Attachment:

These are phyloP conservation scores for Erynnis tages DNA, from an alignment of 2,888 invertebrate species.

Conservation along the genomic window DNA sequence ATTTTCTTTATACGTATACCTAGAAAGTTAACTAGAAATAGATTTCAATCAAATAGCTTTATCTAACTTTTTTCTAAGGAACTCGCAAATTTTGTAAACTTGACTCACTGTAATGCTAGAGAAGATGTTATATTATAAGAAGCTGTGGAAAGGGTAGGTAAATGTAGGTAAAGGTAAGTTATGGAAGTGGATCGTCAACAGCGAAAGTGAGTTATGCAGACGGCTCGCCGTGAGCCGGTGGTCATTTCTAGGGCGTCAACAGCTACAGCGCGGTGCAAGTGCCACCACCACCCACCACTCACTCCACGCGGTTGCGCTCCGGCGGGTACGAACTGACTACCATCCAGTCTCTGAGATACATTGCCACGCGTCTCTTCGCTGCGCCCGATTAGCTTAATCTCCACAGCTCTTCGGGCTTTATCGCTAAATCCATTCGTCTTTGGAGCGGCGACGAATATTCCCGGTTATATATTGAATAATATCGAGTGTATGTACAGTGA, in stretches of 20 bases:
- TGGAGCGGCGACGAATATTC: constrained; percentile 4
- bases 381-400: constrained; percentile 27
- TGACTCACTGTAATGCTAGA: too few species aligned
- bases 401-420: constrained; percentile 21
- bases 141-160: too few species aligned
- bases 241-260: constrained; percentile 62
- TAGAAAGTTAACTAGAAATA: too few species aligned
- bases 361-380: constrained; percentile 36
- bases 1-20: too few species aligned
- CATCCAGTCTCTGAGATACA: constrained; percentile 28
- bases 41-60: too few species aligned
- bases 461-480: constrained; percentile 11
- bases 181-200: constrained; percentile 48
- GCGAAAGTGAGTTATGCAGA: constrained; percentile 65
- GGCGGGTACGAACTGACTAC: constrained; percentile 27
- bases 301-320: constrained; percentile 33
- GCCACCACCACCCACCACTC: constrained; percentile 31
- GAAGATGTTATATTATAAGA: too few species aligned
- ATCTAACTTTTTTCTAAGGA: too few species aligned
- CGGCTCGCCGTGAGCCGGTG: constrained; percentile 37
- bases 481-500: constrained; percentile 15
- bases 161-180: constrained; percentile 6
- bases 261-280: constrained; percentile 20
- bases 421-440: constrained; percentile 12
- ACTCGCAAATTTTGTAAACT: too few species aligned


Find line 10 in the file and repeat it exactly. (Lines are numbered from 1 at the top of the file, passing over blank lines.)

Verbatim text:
- bases 361-380: constrained; percentile 36